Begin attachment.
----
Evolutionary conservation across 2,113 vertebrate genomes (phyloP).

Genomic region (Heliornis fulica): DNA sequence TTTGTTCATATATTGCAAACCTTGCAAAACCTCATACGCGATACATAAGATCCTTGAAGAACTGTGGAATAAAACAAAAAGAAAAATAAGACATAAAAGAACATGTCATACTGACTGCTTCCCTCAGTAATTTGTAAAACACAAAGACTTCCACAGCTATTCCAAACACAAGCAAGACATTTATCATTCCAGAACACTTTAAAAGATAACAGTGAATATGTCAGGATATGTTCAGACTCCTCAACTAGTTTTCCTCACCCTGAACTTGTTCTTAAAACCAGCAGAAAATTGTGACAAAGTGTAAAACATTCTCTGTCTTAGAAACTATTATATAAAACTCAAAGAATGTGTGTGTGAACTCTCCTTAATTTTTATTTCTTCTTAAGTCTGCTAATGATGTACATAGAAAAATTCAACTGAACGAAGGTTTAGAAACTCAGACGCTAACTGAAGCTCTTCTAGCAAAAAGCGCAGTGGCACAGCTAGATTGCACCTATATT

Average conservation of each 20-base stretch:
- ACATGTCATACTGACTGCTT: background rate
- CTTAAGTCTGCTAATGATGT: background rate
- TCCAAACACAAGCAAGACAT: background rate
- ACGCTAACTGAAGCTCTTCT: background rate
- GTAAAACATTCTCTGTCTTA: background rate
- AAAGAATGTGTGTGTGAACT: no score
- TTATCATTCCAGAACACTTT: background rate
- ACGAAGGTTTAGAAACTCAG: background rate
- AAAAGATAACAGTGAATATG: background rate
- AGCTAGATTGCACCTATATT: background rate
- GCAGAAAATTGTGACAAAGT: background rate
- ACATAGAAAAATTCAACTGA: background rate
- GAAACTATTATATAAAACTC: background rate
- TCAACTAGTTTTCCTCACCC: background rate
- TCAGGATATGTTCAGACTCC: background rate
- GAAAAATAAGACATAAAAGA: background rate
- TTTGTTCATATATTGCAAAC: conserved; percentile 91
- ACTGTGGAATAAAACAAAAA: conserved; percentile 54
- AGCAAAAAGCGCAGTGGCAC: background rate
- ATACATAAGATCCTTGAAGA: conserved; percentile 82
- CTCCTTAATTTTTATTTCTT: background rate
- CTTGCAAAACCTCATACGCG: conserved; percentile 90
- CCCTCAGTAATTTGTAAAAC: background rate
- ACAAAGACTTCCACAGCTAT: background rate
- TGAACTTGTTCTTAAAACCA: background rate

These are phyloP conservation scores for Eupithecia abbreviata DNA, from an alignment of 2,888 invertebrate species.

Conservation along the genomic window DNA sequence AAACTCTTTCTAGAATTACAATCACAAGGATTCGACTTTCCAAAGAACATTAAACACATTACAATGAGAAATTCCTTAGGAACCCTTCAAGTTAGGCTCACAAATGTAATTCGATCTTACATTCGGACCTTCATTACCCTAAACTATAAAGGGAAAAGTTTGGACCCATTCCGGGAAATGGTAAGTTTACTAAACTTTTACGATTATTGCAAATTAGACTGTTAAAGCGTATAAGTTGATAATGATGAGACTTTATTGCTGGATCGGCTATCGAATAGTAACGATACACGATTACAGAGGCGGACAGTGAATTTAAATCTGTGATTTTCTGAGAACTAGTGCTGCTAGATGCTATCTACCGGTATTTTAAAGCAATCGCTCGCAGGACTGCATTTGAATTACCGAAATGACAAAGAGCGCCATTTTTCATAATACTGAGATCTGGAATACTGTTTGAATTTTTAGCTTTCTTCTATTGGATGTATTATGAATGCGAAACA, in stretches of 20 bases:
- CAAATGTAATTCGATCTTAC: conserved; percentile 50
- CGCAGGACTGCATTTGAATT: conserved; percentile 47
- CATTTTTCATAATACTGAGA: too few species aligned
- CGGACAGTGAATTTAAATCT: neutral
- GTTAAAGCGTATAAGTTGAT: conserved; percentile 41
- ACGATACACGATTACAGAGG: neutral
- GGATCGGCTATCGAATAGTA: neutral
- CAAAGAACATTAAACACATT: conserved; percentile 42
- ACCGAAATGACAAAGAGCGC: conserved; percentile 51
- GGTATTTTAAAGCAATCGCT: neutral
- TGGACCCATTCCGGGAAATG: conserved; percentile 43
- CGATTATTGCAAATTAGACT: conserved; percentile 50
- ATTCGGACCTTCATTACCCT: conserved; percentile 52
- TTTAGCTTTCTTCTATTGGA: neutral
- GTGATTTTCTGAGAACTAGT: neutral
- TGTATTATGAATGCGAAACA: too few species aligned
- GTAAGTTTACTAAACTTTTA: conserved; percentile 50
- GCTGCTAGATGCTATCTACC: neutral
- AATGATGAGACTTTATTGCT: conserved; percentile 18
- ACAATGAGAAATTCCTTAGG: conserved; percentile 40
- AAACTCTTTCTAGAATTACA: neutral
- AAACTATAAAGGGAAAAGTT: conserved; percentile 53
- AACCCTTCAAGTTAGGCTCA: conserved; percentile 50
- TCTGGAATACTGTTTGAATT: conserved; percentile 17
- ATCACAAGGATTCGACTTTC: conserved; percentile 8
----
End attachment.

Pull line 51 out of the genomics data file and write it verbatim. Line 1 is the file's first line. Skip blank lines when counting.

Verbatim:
- AAACTCTTTCTAGAATTACA: neutral